Normal Knee function
The knee does two things - it flexes and straightens and it also rotates, to allow you to twist and turn as you walk and run. It is this rotation that seems to cause the problems, probably because we encase our feet in concrete and walk on flat surfaces most of the time, we rarely turn at the knee, and when we do, it causes problems. Everyone knows they can bend and straighten their knee, but not everyone appreciates that knees can also "rotate". When the rotation goes wrong, you end up with a "twisting injury" of the knee and when extension and flexion go wrong, you have a hyperextension injury or dislocation.
The Medical History
The diagnosis is almost always in the history. By understanding what happened and how the patietn felt you can work out what happened. And once you know what happened, you can work out what has gone wrong, and that is your diagnosis. Knowi what has gone wrong and you can put it right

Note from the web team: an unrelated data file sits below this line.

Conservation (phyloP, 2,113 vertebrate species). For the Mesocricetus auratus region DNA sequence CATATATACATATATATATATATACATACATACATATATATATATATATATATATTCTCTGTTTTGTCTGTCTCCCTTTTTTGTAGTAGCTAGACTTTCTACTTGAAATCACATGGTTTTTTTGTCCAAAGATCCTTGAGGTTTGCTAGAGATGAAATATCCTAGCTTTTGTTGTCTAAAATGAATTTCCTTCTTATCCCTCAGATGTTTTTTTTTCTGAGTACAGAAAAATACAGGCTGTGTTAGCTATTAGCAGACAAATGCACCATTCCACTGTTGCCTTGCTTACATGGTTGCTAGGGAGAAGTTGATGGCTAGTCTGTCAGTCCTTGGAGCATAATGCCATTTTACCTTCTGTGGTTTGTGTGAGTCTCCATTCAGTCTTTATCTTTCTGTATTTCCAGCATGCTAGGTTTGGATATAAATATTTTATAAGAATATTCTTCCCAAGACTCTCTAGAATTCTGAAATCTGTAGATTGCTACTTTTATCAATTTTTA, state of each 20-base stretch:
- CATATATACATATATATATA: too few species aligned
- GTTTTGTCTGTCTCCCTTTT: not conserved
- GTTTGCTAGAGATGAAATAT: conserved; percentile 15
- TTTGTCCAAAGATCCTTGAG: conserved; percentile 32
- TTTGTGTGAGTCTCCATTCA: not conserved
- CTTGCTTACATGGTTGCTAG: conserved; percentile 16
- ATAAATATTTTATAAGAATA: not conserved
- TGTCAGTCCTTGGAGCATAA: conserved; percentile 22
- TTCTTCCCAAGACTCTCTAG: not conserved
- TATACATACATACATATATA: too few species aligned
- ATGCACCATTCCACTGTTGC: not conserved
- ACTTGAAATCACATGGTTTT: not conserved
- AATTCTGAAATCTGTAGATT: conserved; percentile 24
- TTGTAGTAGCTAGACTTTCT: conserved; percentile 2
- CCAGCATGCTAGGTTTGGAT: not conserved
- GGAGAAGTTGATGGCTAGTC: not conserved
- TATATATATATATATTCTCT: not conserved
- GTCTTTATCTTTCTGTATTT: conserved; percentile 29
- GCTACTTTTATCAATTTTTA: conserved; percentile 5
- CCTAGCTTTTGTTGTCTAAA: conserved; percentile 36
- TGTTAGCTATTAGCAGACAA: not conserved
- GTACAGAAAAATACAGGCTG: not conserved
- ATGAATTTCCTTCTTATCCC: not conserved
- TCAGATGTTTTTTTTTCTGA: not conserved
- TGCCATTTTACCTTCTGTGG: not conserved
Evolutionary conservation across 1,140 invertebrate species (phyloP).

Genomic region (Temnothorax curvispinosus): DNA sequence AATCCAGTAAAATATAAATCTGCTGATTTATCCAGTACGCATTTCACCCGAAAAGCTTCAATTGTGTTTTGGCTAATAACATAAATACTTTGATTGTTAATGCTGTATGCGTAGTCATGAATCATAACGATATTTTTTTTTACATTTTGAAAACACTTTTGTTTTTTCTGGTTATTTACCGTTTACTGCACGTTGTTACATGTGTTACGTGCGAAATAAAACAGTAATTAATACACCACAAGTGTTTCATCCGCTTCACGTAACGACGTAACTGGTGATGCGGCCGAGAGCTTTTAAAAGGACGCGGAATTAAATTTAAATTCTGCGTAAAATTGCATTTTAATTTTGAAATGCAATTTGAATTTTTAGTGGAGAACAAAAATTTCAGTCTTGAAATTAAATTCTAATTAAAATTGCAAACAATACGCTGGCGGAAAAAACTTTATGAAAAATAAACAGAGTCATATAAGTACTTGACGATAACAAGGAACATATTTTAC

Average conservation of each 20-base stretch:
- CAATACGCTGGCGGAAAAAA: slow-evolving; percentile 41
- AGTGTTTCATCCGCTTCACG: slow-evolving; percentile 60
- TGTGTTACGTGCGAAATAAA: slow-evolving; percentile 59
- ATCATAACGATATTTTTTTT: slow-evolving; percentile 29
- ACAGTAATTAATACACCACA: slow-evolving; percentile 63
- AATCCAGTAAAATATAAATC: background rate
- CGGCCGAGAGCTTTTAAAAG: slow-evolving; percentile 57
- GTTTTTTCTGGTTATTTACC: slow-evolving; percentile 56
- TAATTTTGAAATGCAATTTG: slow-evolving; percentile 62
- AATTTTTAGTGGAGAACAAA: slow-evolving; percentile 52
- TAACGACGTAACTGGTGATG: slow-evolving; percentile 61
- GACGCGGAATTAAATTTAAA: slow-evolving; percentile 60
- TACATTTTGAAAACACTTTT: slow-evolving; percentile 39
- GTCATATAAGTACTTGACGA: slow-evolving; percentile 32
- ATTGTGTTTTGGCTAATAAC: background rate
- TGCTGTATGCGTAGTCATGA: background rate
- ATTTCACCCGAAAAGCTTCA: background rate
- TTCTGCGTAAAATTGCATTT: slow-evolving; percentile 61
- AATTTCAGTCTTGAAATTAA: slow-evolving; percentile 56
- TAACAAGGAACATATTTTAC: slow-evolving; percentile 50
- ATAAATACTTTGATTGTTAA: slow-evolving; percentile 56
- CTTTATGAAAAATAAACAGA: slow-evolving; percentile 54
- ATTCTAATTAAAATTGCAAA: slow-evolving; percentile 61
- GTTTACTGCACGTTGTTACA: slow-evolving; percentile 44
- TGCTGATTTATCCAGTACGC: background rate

Today's case is of a man in his late thirties, early forties, not particularly fit, who lost his footing on a path and fell heavily. He landed heavily on his shoulder and hip and twisted his knee. I saw him three months after his original injury. His shoulder was better and his hip was better but his knee had not improved.
And if you are a patient stick to the point - we don't need smart ass patients! The answer to the question "What seems to be the problem?" is not "Well you are the doctor, you tell me" On the other hand saying "It is my cartilage" is equally unhelpful. As a doctor, you want to hear facts and then put the relevant facts together to make a medical history which leads you to the diagnosis.
The skill in taking a medical history is in being able to tease out what details are medically relevant and which details are just padding.
Many people nowadays are extremely unfit, with little sense of balance and even when they do exercise it is in a gym and not outside in the real world
Copyright (c) Dr. Liz Millerwww.lizmiller.info
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